Humanity still has no idea whether the universe is teeming with alien organisms or totally barren and lifeless.
Could this be because we’re looking in the wrong place, in the wrong way?
That’s the question asked by a top British professor who fears that we might not even recognise extraterrestrial life if we encountered it.
Astronomers are currently scanning the heavens looking for ‘biosignatures’, tell-tell signs of biological life, or ‘techno-signatures’ which indicate the presence of alien technology.
But we might not even know what we’re looking for.
In an article for The Conversation, Peter Vickers associate professor in the philosophy of science at Durham University, wrote: ‘If we discovered evidence of alien life, would we even realise it? Life on other planets could be so different from what we’re used to that we might not recognise any biological signatures that it produces.
‘Recent years have seen changes to our theories about what counts as a biosignature and which planets might be habitable, and further turnarounds are inevitable. But the best we can really do is interpret the data we have with our current best theory, not with some future idea we haven’t had yet.
‘This is a big issue for those involved in the search for extraterrestrial life. As Scott Gaudi of Nasa’s Advisory Council has said: “One thing I am quite sure of, now having spent more than 20 years in this field of exoplanets … expect the unexpected.”
‘But is it really possible to “expect the unexpected”? Plenty of breakthroughs happen by accident, from the discovery of penicillin to the discovery of the cosmic microwave background radiation left over from the Big Bang. These often reflect a degree of luck on behalf of the researchers involved. When it comes to alien life, is it enough for scientists to assume “we’ll know it when we see it”?’
Vickers went on to discuss a psychological experiment which shows how humans often fail to notice what’s in front of them, because they’re too busy focusing their attention on something else.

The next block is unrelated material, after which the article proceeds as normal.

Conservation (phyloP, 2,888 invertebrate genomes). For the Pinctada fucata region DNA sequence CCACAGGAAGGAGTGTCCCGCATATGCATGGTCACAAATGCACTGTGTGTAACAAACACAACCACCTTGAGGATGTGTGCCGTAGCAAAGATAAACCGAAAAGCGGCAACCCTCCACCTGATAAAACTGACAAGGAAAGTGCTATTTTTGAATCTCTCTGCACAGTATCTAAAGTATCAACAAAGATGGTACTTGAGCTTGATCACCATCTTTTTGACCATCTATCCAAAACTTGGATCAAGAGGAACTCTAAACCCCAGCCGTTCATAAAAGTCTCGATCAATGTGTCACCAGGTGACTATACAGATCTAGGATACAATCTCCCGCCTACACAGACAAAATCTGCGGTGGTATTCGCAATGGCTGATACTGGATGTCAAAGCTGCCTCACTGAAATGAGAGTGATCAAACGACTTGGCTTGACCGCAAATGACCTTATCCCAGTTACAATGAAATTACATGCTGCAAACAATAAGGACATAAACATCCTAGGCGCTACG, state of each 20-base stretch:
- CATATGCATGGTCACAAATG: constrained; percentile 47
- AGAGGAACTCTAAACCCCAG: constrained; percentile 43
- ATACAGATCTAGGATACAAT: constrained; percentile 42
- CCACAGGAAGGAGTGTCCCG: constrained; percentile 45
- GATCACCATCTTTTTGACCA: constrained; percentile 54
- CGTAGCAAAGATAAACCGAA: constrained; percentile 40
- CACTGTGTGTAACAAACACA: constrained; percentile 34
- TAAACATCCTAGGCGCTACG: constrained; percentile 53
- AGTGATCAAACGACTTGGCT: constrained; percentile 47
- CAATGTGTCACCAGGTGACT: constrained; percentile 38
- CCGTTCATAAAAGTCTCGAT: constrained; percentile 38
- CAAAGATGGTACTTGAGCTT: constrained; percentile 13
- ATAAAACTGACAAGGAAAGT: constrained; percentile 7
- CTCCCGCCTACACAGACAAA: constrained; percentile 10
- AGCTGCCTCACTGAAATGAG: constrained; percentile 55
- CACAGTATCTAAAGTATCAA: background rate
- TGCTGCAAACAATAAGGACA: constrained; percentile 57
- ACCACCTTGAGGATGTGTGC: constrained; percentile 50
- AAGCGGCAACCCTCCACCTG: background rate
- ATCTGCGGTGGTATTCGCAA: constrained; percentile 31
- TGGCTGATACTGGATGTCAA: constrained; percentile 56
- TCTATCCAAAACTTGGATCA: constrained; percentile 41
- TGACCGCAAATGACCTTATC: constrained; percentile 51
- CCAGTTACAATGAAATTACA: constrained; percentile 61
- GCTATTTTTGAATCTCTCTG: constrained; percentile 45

This is demonstrated in the video below, in which people often miss a very obvious red herring thrown in because they’re too busy trying to count the number of times a ball is passed.
Vickers added: ‘There are also plenty of relevant examples in the history of science. Philosophers describe this sort of phenomenon as “theory-ladenness of observation”. What we notice depends, quite heavily sometimes, on our theories, concepts, background beliefs and prior expectations. Even more commonly, what we take to be significant can be biased in this way.
‘For example, when scientists first found evidence of low amounts of ozone in the atmosphere above Antarctica, they initially dismissed it as bad data. With no prior theoretical reason to expect a hole, the scientists ruled it out in advance. Thankfully, they were minded to double check, and the discovery was made.
‘Could a similar thing happen in the search for extraterrestrial life? Scientists studying planets in other solar systems (exoplanets) are overwhelmed by the abundance of possible observation targets competing for their attention. In the last 10 years, scientists have identified more than 3,650 planets – more than one a day. And with missions such as Nasa’s TESS exoplanet hunter this trend will continue.
‘Each and every new exoplanet is rich in physical and chemical complexity. It is all too easy to imagine a case where scientists do not double-check a target that is flagged as “lacking significance”, but whose great significance would be recognised on closer analysis or with a non-standard theoretical approach.’
The professor called for astronomers to widen their scope and think outside the box.
‘Certainly, scientists can’t proceed by just observing,’ he added.
‘Scientific observation needs to be directed somehow. But at the same time, if we are to “expect the unexpected”, we can’t allow theory to heavily influence what we observe, and what counts as significant. We need to remain open-minded, encouraging exploration of the phenomena in the style of Brewster and similar scholars of the past.
‘Studying the universe largely unshackled from theory is not only a legitimate scientific endeavour – it’s a crucial one. The tendency to describe exploratory science disparagingly as “fishing expeditions” is likely to harm scientific progress. Under-explored areas need exploring, and we can’t know in advance what we will find.
‘In the search for extraterrestrial life, scientists must be thoroughly open-minded. And this means a certain amount of encouragement for non-mainstream ideas and techniques. Examples from past science (including very recent ones) show that non-mainstream ideas can sometimes be strongly held back. Space agencies such as NASA must learn from such cases if they truly believe that, in the search for alien life, we should “expect the unexpected”.’